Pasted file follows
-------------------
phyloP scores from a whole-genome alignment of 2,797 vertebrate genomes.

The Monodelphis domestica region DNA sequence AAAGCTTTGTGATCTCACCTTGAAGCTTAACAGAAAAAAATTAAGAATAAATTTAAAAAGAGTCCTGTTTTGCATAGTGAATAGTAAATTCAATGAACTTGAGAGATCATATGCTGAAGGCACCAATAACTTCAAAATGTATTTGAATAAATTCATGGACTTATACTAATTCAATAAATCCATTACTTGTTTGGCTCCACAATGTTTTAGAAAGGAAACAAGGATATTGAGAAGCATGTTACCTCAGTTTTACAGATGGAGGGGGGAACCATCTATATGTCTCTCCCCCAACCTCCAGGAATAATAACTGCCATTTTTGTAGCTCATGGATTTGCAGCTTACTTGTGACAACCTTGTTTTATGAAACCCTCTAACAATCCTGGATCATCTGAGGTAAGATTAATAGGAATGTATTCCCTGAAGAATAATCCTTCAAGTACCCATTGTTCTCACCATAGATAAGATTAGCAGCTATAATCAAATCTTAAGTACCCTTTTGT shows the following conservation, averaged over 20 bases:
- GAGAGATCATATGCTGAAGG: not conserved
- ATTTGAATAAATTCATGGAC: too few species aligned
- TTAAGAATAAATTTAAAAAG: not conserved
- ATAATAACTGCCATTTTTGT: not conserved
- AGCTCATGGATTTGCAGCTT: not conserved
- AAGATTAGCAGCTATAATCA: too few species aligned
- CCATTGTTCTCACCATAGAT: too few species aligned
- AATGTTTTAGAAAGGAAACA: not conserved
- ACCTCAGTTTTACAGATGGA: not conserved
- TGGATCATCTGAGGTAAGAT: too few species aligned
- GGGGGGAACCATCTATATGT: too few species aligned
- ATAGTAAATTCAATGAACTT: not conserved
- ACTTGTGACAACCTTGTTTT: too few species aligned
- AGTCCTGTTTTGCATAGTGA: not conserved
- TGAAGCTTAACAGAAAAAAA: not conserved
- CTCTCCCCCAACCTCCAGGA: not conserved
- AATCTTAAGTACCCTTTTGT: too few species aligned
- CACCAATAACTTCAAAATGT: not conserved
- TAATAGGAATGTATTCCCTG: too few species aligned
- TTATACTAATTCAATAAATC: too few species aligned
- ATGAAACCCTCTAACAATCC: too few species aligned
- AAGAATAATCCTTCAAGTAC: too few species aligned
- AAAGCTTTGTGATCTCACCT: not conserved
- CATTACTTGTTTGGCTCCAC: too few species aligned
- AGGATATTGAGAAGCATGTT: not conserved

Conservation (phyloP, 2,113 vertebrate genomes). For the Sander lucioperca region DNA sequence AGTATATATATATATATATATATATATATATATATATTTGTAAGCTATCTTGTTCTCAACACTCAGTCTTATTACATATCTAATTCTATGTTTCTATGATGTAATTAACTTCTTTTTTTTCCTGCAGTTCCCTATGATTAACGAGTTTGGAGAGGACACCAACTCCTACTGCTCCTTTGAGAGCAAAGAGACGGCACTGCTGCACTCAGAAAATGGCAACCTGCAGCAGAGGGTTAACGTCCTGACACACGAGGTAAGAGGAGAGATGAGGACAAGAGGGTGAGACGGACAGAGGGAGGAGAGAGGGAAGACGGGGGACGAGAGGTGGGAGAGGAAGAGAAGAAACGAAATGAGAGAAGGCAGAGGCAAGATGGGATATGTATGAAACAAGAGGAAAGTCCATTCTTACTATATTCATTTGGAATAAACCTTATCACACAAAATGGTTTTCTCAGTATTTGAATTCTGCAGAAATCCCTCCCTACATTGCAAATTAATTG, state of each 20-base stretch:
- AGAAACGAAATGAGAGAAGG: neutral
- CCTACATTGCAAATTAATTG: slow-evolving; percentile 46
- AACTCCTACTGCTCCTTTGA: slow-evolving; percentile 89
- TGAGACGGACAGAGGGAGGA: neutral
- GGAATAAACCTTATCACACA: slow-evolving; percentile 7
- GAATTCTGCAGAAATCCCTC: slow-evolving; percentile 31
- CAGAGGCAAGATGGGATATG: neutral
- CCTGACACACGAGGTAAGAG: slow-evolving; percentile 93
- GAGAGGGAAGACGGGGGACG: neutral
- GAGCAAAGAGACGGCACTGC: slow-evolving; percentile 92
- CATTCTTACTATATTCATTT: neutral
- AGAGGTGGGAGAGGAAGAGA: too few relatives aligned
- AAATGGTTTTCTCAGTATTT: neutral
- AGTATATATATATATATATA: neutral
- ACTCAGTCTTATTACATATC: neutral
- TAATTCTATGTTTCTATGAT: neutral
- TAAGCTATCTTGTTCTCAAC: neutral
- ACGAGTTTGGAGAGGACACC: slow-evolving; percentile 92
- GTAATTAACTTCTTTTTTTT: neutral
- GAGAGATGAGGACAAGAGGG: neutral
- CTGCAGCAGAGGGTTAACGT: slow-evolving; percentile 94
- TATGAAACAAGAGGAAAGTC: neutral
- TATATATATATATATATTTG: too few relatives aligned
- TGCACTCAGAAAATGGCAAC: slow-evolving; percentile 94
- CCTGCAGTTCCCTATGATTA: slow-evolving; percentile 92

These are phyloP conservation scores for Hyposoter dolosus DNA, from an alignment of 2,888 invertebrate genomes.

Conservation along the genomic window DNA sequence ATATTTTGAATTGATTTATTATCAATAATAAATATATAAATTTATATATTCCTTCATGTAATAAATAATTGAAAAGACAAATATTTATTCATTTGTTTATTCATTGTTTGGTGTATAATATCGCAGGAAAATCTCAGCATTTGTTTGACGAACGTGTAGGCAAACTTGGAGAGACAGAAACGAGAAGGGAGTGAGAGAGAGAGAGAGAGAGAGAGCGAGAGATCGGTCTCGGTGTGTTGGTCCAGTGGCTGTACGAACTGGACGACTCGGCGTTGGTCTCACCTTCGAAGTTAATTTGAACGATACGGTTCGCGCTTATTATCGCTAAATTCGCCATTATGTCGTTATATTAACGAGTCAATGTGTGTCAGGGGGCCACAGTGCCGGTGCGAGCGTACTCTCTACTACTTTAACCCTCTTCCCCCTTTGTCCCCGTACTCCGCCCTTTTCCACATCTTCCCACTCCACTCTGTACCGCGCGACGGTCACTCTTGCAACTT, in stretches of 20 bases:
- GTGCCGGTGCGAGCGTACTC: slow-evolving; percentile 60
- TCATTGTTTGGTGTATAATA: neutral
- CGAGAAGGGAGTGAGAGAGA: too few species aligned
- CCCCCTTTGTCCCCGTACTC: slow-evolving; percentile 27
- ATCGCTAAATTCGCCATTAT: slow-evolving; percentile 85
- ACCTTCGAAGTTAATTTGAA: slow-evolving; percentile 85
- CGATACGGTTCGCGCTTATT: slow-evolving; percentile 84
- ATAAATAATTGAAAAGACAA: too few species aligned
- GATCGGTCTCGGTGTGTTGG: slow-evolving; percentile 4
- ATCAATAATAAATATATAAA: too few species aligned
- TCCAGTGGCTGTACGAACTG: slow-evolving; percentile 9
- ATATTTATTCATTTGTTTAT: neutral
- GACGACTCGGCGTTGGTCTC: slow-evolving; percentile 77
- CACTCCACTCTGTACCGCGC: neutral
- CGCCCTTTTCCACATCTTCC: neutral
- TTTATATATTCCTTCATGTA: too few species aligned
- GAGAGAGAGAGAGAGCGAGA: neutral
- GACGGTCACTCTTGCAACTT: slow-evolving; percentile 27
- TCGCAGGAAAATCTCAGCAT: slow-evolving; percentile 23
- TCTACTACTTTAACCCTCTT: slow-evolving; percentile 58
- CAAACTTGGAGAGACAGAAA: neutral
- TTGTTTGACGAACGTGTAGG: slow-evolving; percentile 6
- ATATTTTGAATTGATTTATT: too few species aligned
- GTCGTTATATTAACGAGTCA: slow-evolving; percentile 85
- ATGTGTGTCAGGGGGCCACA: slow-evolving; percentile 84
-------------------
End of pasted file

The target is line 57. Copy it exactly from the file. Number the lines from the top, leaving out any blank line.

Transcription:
- TCATTGTTTGGTGTATAATA: neutral